Can you smoke shrooms? Here are the facts

can you smoke shrooms

Magic mushrooms are becoming more mainstream. Communities across the country are moving to decriminalize the psychedelic compounds as research continues to reveal their potential benefits. While most people eat or drink these fruiting bodies, some may wonder: can you smoke shrooms?

Technically, you could smoke almost anything. But should you? Probably not. And in the case of smoking magic mushrooms—you’re likely doing far more harm to your body than good.

RELATED: 26 movies to watch on shrooms

Psychedelic mushrooms are not the same as cannabis or other smokable substances when it comes to how they work in the body. In fact, smoking shrooms may actually equate to a weaker high compared to ingesting them (not to mention the severe health risks involved).

If you want to know the facts about smoking magic mushrooms—and some alternative ways to take a trip—this deep dive has you covered.

What are magic mushrooms?

Magic mushrooms—aka shrooms, boomers, and mushies—are fungi containing active compounds called tryptamines. The most prevalent is psilocybin, known for its profound psychedelic effects. Psilocybin converts into psilocin once in the body, inducing a high.

There are many different magic mushroom strains. Much like strains of weed, the various types of shrooms elicit unique psychoactive effects. They’re also visually distinct and grow in specific regions (when found in the wild).

Mycologists have identified nearly 200 different psilocybin mushroom varieties, but there are likely many more. Some of the most popular include Penis Envy, Golden Teachers, B+, and Blue Meanies.

can you smoke shrooms
There are several strains of magic mushrooms. Photo: Canva and GreenState Team

Are shrooms legal?

Psychedelic mushrooms are considered a Schedule I drug in the eyes of the federal government, but some cities and states are enacting reform. Oregon and Colorado have legalized shrooms for therapeutic purposes; multiple cities (including Minneapolis, Oakland, Seattle, and Detroit) have opted for decriminalization.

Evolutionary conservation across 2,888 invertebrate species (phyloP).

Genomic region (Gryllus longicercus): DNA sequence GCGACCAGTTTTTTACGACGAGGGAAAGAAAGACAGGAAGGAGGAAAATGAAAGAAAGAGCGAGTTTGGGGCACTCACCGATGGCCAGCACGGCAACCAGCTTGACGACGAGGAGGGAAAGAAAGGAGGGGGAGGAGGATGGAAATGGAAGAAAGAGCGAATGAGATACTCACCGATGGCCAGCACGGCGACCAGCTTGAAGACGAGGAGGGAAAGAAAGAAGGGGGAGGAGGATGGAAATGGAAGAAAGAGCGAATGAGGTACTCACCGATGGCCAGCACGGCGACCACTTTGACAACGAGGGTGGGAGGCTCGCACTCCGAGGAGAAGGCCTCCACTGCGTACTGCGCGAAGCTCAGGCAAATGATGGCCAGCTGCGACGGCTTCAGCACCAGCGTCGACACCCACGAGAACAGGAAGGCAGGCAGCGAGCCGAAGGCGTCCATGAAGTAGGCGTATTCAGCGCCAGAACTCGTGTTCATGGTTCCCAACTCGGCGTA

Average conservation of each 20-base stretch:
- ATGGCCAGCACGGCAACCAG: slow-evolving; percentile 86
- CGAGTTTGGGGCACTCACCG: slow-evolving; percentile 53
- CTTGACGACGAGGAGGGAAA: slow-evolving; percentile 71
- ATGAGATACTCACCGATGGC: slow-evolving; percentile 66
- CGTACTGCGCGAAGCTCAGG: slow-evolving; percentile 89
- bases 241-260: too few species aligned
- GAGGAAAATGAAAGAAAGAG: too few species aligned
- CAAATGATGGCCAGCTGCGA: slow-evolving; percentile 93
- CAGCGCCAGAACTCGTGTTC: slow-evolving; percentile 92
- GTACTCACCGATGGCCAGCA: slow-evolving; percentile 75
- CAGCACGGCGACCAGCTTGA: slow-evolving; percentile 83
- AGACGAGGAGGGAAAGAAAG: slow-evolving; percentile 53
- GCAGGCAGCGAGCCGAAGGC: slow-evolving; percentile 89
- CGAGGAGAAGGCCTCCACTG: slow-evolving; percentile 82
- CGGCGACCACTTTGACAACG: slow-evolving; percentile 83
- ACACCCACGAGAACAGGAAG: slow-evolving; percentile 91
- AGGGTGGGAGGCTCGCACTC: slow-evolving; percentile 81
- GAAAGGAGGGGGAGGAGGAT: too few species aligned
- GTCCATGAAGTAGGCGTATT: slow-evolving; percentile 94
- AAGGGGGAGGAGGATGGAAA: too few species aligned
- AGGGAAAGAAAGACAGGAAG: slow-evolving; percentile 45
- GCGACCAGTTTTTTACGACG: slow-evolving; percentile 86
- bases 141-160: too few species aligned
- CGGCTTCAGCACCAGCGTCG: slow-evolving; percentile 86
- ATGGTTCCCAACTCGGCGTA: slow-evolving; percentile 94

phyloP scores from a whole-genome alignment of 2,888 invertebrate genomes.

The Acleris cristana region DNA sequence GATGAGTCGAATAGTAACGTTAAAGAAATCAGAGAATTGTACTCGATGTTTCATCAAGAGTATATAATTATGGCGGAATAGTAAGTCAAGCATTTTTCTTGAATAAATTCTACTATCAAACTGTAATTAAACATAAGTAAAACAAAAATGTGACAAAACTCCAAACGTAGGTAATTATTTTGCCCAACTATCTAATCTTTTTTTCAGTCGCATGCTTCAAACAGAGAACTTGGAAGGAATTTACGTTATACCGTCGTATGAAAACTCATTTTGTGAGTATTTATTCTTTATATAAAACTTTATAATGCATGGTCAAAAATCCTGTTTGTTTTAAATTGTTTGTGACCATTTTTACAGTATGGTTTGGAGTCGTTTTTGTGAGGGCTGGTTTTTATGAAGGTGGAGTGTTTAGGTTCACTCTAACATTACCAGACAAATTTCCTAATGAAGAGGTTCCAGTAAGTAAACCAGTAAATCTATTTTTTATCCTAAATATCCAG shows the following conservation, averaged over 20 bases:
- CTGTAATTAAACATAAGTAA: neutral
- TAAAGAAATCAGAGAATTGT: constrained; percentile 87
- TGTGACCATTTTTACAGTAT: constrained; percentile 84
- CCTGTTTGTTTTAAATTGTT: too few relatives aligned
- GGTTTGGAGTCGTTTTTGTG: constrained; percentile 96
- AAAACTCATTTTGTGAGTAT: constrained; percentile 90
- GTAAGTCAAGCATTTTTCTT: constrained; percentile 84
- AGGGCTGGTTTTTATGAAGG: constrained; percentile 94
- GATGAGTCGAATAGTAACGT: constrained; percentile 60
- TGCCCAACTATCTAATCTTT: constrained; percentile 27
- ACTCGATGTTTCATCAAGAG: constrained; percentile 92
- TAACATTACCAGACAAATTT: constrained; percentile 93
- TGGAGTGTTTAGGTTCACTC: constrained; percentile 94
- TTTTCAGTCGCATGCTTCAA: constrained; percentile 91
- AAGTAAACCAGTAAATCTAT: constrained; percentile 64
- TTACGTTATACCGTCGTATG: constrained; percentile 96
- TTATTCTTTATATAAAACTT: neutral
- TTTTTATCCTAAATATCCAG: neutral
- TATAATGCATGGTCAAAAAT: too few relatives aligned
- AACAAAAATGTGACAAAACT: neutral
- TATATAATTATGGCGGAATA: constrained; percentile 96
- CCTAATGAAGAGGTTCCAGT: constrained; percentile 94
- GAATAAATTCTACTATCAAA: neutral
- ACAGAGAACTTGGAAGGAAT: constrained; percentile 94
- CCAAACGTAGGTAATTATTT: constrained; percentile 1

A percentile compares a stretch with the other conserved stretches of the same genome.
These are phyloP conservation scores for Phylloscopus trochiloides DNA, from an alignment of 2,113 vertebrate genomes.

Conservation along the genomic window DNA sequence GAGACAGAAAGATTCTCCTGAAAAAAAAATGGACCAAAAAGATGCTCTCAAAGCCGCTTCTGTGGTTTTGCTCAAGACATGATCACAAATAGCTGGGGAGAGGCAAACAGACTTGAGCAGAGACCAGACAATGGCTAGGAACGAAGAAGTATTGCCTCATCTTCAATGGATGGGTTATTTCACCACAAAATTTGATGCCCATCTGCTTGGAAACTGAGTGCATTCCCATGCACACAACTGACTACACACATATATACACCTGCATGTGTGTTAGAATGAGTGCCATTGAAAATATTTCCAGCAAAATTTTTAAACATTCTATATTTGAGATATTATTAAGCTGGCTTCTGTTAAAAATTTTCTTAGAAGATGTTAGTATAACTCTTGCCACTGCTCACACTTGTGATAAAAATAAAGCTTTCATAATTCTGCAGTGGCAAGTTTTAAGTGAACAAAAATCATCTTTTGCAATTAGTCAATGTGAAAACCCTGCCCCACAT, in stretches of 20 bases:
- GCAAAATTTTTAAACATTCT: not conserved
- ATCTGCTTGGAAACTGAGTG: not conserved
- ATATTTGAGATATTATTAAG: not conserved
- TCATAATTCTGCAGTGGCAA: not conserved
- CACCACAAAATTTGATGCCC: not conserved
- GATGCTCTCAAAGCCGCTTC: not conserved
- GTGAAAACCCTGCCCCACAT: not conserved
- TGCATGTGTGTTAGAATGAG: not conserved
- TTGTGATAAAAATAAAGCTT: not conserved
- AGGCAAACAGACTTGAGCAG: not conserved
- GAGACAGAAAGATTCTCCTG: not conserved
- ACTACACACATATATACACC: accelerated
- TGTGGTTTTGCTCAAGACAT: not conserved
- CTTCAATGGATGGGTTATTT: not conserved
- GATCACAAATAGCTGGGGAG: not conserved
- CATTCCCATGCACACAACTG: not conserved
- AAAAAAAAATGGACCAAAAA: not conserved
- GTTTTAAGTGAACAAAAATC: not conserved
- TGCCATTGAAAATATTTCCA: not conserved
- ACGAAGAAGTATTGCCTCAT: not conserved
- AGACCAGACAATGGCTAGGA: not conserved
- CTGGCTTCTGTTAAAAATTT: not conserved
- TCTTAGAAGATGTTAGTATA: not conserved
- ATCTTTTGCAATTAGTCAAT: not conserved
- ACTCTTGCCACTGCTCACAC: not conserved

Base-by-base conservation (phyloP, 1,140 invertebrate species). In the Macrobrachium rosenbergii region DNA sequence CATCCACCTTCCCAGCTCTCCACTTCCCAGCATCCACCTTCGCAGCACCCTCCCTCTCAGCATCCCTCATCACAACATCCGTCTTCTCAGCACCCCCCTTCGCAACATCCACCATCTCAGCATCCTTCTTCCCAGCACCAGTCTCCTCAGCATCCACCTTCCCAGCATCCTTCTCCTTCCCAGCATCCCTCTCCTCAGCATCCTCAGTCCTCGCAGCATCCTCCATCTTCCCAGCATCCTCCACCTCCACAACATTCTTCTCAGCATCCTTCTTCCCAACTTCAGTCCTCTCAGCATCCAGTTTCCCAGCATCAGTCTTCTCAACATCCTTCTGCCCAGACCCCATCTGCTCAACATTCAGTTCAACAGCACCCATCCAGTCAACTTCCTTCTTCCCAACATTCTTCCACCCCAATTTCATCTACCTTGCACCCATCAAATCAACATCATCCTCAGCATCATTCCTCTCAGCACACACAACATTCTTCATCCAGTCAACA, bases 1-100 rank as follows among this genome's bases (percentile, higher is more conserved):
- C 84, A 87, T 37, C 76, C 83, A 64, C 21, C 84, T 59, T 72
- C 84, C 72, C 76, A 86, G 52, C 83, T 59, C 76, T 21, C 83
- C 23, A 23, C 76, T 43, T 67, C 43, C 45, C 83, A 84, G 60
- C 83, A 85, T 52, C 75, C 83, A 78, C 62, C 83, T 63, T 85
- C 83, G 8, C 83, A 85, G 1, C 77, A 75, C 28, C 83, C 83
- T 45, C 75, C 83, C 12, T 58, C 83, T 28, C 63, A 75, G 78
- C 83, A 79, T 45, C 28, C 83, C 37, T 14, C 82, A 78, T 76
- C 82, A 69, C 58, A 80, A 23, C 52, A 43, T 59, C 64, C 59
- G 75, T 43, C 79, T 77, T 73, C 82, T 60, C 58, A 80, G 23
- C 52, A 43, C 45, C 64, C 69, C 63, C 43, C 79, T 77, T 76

Several other states, including California, Arizona, Hawaii, Maine, and New Hampshire, and currently considering psilocybin legislation. Many of the bills relate to research and therapeutic use, highlighting increased interest in the compound. Advocates hope to see a wave of legalization much like the cannabis space has seen over the past decade.

Effects of psilocybin

The psychedelic experience is not easily quantifiable—most people experience altered perception, including heightened emotions, distorted visuals, and increased mental acuity. 

Psilocybin activates serotonin receptors in the brain, a chemical known as the “feel good” compound. This is the same chemical reaction triggered by antidepressants, boosting serotonin levels and connections throughout the brain. 

A so-called trip may also include something called “ego death,” best described as a separation from your identity or sense of self. This experience is incredibly profound for many people who have tried psychedelics and can have a long-term impact.

While taking a mushroom trip can have its upsides, side effects are possible. Nausea, increased blood pressure, and paranoia (aka a bad trip) are some of the most common. These scenarios can be uncomfortable but rarely life-threatening.

Overall, mushrooms affect people in different ways, both physically and mentally. The environment (set and setting), dose, and strain of mushrooms also play a big role in dictating someone’s experience. From micros to heroic doses (more on that below), the type of trip you take is very much a “choose your own adventure” situation.

RELATED: This Ivy League school is going all in on psychedelic research

Benefits of magic mushrooms

Psilocybin has been touted for its potential use cases, including for various mental health conditions such as depression, anxiety, and substance use disorder. Several groundbreaking studies on the compound are underway, and it has been designated as a breakthrough therapy by the FDA. 

While psilocybin has yet to be an FDA-approved drug, Oregon and Colorado had therapeutic use in mind when they legalized the compound. To access shrooms, patients will need to visit certified practitioners licensed to give people mushrooms under strict supervision. Integration therapy, which helps patients process their psychedelic journeys, is a part of this process.

Microdosing mushrooms has also become more prevalent among people who (regardless of legality) wish to take their psilocybin regimens into their own hands. The “Stamets Stack,” popularized by famed mycologist Paul Stamets, is one of the most common mushroom protocols. 

The instructions see a blend of 100 mg of psilocybin mushroom, combined with 200 mg of lion’s mane and 200 mg of niacin taken every day for five days, with two days off after. However, many have adapted the protocol to one day on, then two or three days off to prevent building tolerance.